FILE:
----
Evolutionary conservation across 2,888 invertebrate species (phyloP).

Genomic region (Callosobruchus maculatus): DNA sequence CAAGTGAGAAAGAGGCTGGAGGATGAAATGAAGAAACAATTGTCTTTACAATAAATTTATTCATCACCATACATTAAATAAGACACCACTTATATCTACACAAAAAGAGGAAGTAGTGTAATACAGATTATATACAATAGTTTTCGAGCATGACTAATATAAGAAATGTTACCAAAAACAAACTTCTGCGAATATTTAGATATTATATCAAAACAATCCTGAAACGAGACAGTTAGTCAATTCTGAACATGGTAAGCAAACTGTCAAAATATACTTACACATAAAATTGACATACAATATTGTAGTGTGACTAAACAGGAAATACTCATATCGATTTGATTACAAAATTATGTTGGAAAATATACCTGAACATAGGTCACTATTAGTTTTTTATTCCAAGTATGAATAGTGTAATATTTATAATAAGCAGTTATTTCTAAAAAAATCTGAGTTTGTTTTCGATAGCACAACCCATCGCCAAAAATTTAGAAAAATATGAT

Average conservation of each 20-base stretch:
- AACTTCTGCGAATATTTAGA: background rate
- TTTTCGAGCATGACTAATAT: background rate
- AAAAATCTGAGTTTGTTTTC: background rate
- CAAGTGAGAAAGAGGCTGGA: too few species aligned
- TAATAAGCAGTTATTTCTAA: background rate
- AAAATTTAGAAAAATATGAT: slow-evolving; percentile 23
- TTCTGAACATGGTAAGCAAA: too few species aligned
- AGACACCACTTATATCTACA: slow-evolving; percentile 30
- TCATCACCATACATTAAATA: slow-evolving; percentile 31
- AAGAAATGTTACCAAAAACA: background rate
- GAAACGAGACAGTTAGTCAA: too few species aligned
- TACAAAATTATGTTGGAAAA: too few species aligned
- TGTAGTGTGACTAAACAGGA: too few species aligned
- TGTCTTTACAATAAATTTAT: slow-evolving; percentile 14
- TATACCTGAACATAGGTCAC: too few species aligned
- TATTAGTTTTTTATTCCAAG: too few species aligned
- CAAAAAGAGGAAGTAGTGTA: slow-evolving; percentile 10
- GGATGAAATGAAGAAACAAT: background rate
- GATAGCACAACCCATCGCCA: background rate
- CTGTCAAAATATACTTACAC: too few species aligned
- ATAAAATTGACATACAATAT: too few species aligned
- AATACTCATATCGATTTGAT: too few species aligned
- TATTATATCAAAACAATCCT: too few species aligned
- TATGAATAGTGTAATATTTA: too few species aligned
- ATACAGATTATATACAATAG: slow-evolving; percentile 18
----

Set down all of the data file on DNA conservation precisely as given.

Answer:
Evolutionary conservation across 2,888 invertebrate species (phyloP).

Genomic region (Callosobruchus maculatus): DNA sequence CAAGTGAGAAAGAGGCTGGAGGATGAAATGAAGAAACAATTGTCTTTACAATAAATTTATTCATCACCATACATTAAATAAGACACCACTTATATCTACACAAAAAGAGGAAGTAGTGTAATACAGATTATATACAATAGTTTTCGAGCATGACTAATATAAGAAATGTTACCAAAAACAAACTTCTGCGAATATTTAGATATTATATCAAAACAATCCTGAAACGAGACAGTTAGTCAATTCTGAACATGGTAAGCAAACTGTCAAAATATACTTACACATAAAATTGACATACAATATTGTAGTGTGACTAAACAGGAAATACTCATATCGATTTGATTACAAAATTATGTTGGAAAATATACCTGAACATAGGTCACTATTAGTTTTTTATTCCAAGTATGAATAGTGTAATATTTATAATAAGCAGTTATTTCTAAAAAAATCTGAGTTTGTTTTCGATAGCACAACCCATCGCCAAAAATTTAGAAAAATATGAT

Average conservation of each 20-base stretch:
- AACTTCTGCGAATATTTAGA: background rate
- TTTTCGAGCATGACTAATAT: background rate
- AAAAATCTGAGTTTGTTTTC: background rate
- CAAGTGAGAAAGAGGCTGGA: too few species aligned
- TAATAAGCAGTTATTTCTAA: background rate
- AAAATTTAGAAAAATATGAT: slow-evolving; percentile 23
- TTCTGAACATGGTAAGCAAA: too few species aligned
- AGACACCACTTATATCTACA: slow-evolving; percentile 30
- TCATCACCATACATTAAATA: slow-evolving; percentile 31
- AAGAAATGTTACCAAAAACA: background rate
- GAAACGAGACAGTTAGTCAA: too few species aligned
- TACAAAATTATGTTGGAAAA: too few species aligned
- TGTAGTGTGACTAAACAGGA: too few species aligned
- TGTCTTTACAATAAATTTAT: slow-evolving; percentile 14
- TATACCTGAACATAGGTCAC: too few species aligned
- TATTAGTTTTTTATTCCAAG: too few species aligned
- CAAAAAGAGGAAGTAGTGTA: slow-evolving; percentile 10
- GGATGAAATGAAGAAACAAT: background rate
- GATAGCACAACCCATCGCCA: background rate
- CTGTCAAAATATACTTACAC: too few species aligned
- ATAAAATTGACATACAATAT: too few species aligned
- AATACTCATATCGATTTGAT: too few species aligned
- TATTATATCAAAACAATCCT: too few species aligned
- TATGAATAGTGTAATATTTA: too few species aligned
- ATACAGATTATATACAATAG: slow-evolving; percentile 18